How fast does miralax work

How fast does miralax work,  MiraLax is the brand name for the generic drug polyethylene glycol 3350, a laxative used to treat occasional constipation.

The drug works by bringing water to the intestines, which helps keep the digestive system regular. Fecal matter becomes milder when the intestines retain water.

How fast does miralax work

MiraLax usually relieves constipation in one to three days.

Braintree Laboratories first introduced MiraLax in 1999, and was available prescription only until 2006, when the Food and Drug Administration (FDA) concluded that polyethylene glycol 3350 was safe and effective, and could be sold without a prescription (OTC) rather than by prescription.

In 2009, the FDA approved additional generic forms of polyethylene glycol 3350 DA, marketed under the name Polyethylene glycol 3350 or PEG 3350.

A study published in the American Journal of Gastroenterology in 2013 reported that polyethylene glycol 3350 plus electrolytes was an effective treatment for constipation in adults with a particular type of irritable bowel syndrome with constipation (sometimes IBS-C).

IBS-C is a gastrointestinal disorder that causes pain or discomfort due to changes in the frequency or consistency of bowel movements.

That year, Schering-Plough Corporation signed a licensing agreement with Braintree to market MiraLax without a prescription as a treatment for casual constipation, and the FDA granted Schering-Plough three years of exclusivity for the OTC drug.

Some pediatricians have expressed concern that MiraLax is routinely given to children for extended periods, although it has never been approved by the FDA for children under 17 years of age, and the long-term effects of use in children have not been studied.

A 2009 meeting of the FDA’s Drug Safety Oversight Board discussed reports of metabolic acidosis (high levels of acid in the blood) and psychiatric events including seizures, tremors and aggressive behaviors among children use polyethylene glycol laxatives like MiraLax.

MiraLax Warnings

Do not take MiraLax if you have kidney disease or a polyethylene glycol allergy.

Polyethylene glycol 3350 can create habit. If you use MiraLax too often or for an extended period of time, it can become laxative-dependent.

Using it often and for a long time could also result in an electrolyte imbalance.

People who have or may have a bowel obstruction (blockage in the intestine) should not take MiraLax. Have your doctor rule out this condition before using MiraLax.

Symptoms of an intestinal obstruction include nausea, vomiting, severe stomach and belly pain.

Before taking MiraLax, be sure to speak with your doctor if you have any of the following:

  • Nausea or vomiting
  • Abdominal pain
  • A sudden change in bowel habits that lasts more than two weeks
  • Irritable bowel syndrome (SII)

Your doctor should also know if you have or have had a bowel obstruction or if you have symptoms of intestinal obstruction, such as upset stomach, vomiting and stomach pain.

It is also important to speak with your doctor before using MiraLax if you are pregnant, pregnant or breastfeeding.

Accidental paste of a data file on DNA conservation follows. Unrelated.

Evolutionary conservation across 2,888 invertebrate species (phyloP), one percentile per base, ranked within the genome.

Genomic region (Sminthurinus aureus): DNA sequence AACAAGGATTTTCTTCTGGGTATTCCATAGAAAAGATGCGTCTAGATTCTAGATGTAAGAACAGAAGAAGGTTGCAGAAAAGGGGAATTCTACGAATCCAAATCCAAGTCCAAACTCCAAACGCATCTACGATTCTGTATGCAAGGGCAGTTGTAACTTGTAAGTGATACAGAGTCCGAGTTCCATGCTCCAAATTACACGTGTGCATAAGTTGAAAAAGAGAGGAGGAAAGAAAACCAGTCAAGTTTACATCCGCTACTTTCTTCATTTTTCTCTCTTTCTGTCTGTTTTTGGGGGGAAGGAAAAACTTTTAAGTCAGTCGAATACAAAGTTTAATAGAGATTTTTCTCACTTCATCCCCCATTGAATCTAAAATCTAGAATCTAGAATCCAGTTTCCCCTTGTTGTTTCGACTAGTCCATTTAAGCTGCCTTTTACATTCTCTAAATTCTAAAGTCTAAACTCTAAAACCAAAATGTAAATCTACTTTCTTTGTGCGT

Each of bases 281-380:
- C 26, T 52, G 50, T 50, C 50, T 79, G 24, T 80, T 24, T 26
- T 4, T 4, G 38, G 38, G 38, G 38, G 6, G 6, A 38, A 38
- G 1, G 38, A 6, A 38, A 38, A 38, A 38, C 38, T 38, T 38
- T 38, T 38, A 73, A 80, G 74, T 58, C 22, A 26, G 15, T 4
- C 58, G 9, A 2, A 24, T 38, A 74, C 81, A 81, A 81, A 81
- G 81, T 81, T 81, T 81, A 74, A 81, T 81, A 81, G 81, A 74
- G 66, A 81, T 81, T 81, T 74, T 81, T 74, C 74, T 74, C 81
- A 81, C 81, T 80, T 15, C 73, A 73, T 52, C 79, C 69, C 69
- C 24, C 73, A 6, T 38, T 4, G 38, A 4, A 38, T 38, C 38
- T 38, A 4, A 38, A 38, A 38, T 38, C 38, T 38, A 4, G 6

If you experience rectal bleeding, nausea or progressively worsening abdominal pain, or if your constipation does not improve after taking MiraLax for a week, talk to your doctor right away. These could be signs of a more serious condition.

Children under the age of 17 should take MiraLax only under the supervision of their pediatrician.

Frequently Asked Questions

Q: I’m taking generic MiraLax. Does it affect the absorption of any other drugs you are in? And when should you take it? I am taking several medications, and the last, which is propranolol, is taken around 11 p.m. Then I’ll wait half an hour to take the MiraLax or vice versa. Does it affect what you do?
A: Combining MiraLax (polyethylene glycol) with propranolol (Inderal), no significant interactions were found for these selected drugs. Caution is always advised with multiple medications. Therefore, MiraLax does not seem to affect the absorption of propranolol and should not matter when taking one. Talk to your health care provider before making any changes to prescription medications. Lowell Sterler, RPh

Q: My 3 1/2 year old granddaughter has been in Miralax since I was 9 months old. I worry that she may have health problems later on because this chemical is in her body for so long. Can you tell me if this is okay?

A: Miralax (polyethylene glycol) is an osmotic laxative used to treat constipation. Miralax works by bringing water into your stool, which softens stool and helps it pass. Miralax is approved by the U.S. Food and Drug Administration (FDA) for occasional constipation. According to the package information, Miralax should be used for two weeks or less or as directed by a doctor. Prolonged use of Miralax has the potential to cause electrolyte abnormalities and/or laxative dependence (not being able to evacuate without laxative). Consult your pediatrician to discuss the risks and benefits of long-term use of Miralax. Miralax should be dissolved in 8 ounces of water or juice before taking it. Tell your child’s doctor if you have cramps, if constipation gets worse, or if there is swelling, nausea or diarrhea. Some ways to help prevent constipation include drinking lots of fluids, eating a high-fiber diet, and exercising a lot. Fiber is found in fruits, vegetables, whole grains and beans. It is important to discuss the side effects of your medicines with your doctor. For more specific information, consult your doctor or pharmacist for guidance based on your health status and current medications, particularly before taking any action. Laura Cable, PharmD